- Identifying those who leave comments
- Helping avoid spam comments by requiring that commenters register with the site
- True community with lots of users posting and commenting on each others postings
The simplest step to allow multiple users takes two steps, that are sort of the opposite to strictly limiting the set of users. First, in User management / User settings check Visitors can create accounts and no administrator approval is required or Visitors can create accounts but administrator approval is required depending on your preference. Second, in Blocks enable the User Login block.
It's highly recommended to check the Require e-mail verification when a visitor creates an account option. This sends an email to the user, which contains a special URL. They must click on this URL before their account is properly validated. It is meant to verify their email address is correct.
The SPAM community has scripts which know how to navigate the Drupal user registration process, and a Drupal site will see user registrations which are obviously bogus. There are several ways to avoid this fate:-
Email Verification makes some useful checks which are meant to make for a better user signup experience, but it has a nice side effect on some SPAMbots. It does some checks of the provided email address which help people who make typos to correct them right away. A common problem with user registration is to make a mistake with their email address, meaning they do not receive the verification email and never get fully signed up.
If a SPAMbot enters a bogus email address the Email Verification module will prevent them from registering. However there are several simple ways Email Verification can verify a bogus email address, such as if the address has a valid domain which indicates that all email addresses are okay.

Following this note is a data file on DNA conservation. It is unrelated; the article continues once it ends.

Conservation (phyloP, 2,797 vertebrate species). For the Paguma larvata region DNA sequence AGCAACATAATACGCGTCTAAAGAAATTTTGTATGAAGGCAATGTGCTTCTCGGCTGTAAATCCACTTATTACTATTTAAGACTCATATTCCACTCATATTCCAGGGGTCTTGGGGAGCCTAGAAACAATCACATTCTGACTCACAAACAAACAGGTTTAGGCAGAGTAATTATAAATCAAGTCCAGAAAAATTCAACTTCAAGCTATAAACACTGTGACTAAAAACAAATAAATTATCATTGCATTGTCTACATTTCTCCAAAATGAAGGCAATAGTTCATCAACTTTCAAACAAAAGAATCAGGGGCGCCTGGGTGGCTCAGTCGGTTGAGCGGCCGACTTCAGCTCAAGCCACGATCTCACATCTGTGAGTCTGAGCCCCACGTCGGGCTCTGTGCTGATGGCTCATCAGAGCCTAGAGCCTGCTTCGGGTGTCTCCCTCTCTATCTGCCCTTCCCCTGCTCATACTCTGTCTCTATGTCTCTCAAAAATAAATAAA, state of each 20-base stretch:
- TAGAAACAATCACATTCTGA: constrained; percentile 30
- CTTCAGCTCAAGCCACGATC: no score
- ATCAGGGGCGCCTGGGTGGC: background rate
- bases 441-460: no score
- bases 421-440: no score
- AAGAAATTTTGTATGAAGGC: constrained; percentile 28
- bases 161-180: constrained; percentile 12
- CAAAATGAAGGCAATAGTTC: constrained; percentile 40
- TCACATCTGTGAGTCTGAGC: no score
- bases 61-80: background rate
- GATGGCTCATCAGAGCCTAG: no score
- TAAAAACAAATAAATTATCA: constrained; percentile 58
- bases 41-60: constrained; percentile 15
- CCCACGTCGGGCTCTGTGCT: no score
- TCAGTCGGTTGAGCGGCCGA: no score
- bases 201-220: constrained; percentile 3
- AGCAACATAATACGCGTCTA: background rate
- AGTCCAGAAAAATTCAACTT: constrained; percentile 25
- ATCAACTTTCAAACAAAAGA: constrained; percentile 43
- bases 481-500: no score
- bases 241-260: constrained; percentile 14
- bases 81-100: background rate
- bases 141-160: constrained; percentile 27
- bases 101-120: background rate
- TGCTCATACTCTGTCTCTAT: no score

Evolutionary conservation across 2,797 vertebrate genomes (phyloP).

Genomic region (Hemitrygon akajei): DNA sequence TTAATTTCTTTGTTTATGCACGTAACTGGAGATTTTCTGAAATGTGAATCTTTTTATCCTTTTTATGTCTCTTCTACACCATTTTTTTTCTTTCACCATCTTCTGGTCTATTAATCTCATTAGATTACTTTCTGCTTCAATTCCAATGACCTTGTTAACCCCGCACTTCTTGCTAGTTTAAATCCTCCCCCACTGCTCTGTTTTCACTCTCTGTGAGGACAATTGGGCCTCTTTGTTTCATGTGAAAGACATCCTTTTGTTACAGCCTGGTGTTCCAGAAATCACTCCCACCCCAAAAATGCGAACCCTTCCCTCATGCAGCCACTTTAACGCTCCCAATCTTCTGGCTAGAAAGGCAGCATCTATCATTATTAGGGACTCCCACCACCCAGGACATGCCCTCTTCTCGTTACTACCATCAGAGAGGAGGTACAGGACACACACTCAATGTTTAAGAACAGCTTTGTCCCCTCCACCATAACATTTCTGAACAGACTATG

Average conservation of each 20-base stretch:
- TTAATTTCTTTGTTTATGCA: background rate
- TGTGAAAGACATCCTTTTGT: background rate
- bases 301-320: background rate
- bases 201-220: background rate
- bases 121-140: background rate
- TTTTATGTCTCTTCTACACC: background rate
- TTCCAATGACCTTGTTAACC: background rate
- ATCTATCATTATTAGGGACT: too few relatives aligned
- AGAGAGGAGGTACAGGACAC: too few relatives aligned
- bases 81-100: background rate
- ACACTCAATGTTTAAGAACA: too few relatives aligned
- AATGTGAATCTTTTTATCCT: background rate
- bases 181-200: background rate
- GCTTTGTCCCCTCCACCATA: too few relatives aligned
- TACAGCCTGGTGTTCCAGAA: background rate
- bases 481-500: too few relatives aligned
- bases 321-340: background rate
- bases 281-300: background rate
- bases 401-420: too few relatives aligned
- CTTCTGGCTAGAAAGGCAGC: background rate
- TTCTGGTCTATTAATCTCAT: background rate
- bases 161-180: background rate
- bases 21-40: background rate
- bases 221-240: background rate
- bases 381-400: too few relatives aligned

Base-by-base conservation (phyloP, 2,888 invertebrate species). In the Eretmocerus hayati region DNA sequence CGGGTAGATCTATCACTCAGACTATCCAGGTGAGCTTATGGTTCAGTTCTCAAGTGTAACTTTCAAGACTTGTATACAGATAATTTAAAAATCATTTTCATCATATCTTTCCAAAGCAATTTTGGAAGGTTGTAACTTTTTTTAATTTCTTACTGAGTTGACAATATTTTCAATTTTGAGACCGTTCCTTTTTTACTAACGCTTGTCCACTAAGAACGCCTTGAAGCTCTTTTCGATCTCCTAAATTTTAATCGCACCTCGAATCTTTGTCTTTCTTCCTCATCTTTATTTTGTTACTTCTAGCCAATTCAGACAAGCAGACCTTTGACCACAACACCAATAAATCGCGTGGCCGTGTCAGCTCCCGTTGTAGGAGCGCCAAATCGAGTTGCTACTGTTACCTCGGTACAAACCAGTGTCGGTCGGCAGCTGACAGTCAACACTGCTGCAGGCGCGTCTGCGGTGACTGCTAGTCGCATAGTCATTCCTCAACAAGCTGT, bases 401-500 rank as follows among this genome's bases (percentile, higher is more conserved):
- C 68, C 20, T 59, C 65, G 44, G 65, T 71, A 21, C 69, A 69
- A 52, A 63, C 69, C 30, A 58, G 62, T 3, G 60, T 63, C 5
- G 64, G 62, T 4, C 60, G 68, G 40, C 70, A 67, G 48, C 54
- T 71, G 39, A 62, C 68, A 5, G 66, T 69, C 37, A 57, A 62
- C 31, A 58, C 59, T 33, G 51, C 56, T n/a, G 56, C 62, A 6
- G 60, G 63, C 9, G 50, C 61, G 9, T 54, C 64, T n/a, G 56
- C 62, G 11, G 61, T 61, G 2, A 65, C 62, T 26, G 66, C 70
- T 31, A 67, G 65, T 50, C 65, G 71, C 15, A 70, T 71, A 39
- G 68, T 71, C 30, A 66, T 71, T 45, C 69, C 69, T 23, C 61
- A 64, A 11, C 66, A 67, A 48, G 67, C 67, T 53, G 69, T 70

User registration notification and User status change notifications both notify the administrator on several events related to user accounts. This helps the administrator(s) know what's going on, and in particular if they see a questionable user registration they can take action right away.
Account reminder helps with the situation of incomplete user registrations. Accounts where they haven't taken the verification step, they get an email reminding them of their account. Inactive User has a similar description.
I've never used Advanced User but some of the featureitis sounds interesting. For example having the notification email include a link prepared to search for it, that ought to help find spammers. Except the bogus-looking addresses I've seen are using random email addresses.
Avatar Approval, Avatar gallery, and Avatar Selection may be useful to help with avatar selection. Avatars are also known as "User Picture", which is enabled in the User Settings area. User pictures (avatars) are shown along with comments and postings made by that user, if this is enabled in the Theme configuration. My experience is that letting users select their own avatars works well enough and there is no need to limit the avatars the users can use. However sometimes users get a wild hair up their butt and use goofy or offensive avatars. I've never used these three modules, but their featureitis sounds like the ticket to reign in a user populace who are selecting wacko avatars.
CAPTCHA is a technique that, in my experience, stops spammers cold. A Captcha is some kind of extra question placed on a user which can only be answered by a human. The idea is to make the user prove they're human. A typical Captcha is an image containing text, this is something a human can easily read but a SPAMbot cannot. Captcha's sometimes cause angst in users.
Invite may help the membership of your site build via word of mouth.
Legal displays terms and conditions and other legalese during the signup process. This can be necessary to ensure your users have agreed to certain ground rules, but you know that in practice everybody is going to click on the "I agree" checkbox without reading it.
Troll is a way to improve the administrators ability to block users.